I coach organisations in how to better make use of the untapped talent they have in their people and to explore new ways of understanding and solving new and old problems
I live in Sydney with my wife and daughter and have no real hobbies beyond the usual boring ones of reading, writing and watching tv.
When I was at school, I used to take great joy in arguing with my friends. When I want to University I learned to argue more seriously – putting forward strong, logical arguments for the position I chose to take in an essay.
At work I have learned to put forward strong, considered arguments and I have also learned, sometimes, not to put forward strong, considered arguments.
After all this time though, I am still learning what it means to win an argument.
Winning the battle
I originally thought that getting other person to admit that they were wrong at that you were right was winning. I guess that is kind of true since they admit that you won. However it generally means that they other person actually disagrees with you again later. So I guess you could call this “winning the battle.”
Convincing others through the weight of a respectful argument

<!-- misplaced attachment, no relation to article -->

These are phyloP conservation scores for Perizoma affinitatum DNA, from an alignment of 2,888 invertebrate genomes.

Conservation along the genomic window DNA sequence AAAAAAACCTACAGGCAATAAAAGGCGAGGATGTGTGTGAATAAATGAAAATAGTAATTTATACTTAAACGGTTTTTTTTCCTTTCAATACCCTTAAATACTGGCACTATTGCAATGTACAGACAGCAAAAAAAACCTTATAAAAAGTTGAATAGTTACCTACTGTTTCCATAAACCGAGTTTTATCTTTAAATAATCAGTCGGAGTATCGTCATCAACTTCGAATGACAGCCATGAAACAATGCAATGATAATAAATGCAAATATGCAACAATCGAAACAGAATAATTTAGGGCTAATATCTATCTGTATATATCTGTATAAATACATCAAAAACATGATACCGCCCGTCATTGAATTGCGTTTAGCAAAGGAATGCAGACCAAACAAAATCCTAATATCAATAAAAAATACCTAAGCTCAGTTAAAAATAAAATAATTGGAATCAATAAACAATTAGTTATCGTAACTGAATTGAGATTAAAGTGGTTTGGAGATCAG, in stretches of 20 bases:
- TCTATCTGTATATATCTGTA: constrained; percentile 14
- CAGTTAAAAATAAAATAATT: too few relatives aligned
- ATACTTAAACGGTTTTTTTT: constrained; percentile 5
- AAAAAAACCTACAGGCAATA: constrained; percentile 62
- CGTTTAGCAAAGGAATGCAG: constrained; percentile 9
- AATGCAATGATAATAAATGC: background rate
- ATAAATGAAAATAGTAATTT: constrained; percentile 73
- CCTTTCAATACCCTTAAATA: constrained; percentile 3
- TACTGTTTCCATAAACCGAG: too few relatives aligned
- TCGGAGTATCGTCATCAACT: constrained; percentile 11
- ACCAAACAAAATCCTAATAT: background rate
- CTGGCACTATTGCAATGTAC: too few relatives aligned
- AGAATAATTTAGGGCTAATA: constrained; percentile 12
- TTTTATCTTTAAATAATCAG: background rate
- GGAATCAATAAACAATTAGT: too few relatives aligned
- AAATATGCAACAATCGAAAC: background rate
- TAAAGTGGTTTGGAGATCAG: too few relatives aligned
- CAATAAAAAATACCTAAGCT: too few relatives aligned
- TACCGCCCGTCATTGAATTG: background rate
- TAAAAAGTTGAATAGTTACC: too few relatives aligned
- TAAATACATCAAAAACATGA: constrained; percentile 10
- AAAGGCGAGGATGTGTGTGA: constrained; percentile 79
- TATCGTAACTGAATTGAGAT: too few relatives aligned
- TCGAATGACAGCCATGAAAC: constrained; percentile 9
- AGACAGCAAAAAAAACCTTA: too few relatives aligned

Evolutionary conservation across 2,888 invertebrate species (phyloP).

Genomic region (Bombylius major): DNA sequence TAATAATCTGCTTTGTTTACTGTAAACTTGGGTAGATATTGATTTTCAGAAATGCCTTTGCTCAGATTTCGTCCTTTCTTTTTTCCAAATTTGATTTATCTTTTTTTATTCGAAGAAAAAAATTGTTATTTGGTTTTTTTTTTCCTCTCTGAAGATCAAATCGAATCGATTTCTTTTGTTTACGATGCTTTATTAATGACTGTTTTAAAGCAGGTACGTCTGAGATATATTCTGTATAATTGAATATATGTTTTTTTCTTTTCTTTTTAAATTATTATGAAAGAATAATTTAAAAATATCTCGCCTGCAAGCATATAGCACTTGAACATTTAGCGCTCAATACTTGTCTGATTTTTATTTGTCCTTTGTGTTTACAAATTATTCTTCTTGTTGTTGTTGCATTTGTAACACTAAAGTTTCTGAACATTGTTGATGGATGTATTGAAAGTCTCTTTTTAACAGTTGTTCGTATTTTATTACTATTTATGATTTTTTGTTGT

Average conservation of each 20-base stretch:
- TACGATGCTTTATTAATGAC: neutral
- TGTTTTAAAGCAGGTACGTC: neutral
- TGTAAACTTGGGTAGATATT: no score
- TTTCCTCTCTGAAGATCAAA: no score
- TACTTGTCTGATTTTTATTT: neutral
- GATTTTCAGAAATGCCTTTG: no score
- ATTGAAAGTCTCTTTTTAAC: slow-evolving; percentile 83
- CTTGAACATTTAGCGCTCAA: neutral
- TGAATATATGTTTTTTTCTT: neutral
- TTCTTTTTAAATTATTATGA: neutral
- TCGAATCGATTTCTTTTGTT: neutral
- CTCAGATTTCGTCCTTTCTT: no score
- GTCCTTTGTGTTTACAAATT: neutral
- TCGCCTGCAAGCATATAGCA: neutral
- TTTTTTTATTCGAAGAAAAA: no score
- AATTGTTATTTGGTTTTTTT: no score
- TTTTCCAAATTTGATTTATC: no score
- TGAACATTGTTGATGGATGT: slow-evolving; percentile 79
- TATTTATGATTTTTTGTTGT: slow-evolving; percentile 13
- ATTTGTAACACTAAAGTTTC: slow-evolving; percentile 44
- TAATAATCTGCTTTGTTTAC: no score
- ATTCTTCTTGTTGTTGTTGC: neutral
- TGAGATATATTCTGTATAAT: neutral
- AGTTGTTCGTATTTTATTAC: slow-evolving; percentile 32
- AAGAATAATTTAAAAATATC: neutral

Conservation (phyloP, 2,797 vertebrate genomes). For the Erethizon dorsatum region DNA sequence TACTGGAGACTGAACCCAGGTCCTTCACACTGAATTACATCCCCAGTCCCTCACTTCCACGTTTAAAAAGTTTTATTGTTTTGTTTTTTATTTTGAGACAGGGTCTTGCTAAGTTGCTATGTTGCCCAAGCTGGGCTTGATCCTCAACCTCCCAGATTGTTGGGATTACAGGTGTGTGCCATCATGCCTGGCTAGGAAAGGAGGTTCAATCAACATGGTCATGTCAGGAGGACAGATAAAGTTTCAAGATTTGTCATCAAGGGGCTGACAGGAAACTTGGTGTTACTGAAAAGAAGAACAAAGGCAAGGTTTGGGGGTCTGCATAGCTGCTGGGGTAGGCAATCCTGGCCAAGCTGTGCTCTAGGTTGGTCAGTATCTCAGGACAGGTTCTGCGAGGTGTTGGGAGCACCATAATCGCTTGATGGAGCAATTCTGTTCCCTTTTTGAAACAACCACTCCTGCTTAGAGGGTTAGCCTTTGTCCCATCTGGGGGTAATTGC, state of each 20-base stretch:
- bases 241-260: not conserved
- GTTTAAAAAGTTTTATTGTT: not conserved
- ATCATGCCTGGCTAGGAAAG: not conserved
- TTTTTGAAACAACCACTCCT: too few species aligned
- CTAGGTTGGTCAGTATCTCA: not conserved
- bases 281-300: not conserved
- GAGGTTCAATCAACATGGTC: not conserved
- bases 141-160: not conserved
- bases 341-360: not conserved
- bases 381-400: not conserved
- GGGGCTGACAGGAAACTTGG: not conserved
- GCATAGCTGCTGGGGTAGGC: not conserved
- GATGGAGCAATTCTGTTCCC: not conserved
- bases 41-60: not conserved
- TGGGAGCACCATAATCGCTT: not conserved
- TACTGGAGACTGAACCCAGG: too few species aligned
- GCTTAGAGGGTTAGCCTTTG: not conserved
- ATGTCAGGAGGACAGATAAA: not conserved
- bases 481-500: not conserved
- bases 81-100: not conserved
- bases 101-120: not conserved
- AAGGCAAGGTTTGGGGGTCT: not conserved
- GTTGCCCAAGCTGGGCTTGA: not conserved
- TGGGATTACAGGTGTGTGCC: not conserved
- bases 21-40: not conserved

But what if I do honestly convince the other person that I am right (yay) and also maintain respect and psychological safety. They are happy and so am I, plus I won them over with the weight of my compelling evidence.
But then – was it my compelling evidence, or was it my oratory skills, or even that they were biased and I fluked on a message that appealed to them?
Learning something new
What if instead, I go in with one opinion, get confronted by new evidence and then change my mind?
I have lost the argument to someone else (in theory) but I have learned something new.
So who won then – the person who left with the same opinion and information that they started with or the one who gained something new to take away with them?
Arriving at a new point where neither expected to get to
My favourite arguments at school were kind of a mix of learning something new and convincing someone of something – but where we both ended up coming to a new, unexpected conclusion. It was fun and it boosted our egos. We all seemed smarter than we were before.
But then what if we successfully agreed on the wrong conclusion? It means we felt good at the conclusion of the argument and we built better relationships. It also meant that if something later proved we were wrong then we were in it together.
Conclusion, if there is one
So – what is winning an argument?
Convincing someone you are right?
Learning something new?
Reaching a shared, if surprising conclusion?
Both bring right in the end?
My feeling is that I win if I learn something new and/or end up with a shared view that allows for later learning. But that means we win if we are both actually wrong, which seems a little strange.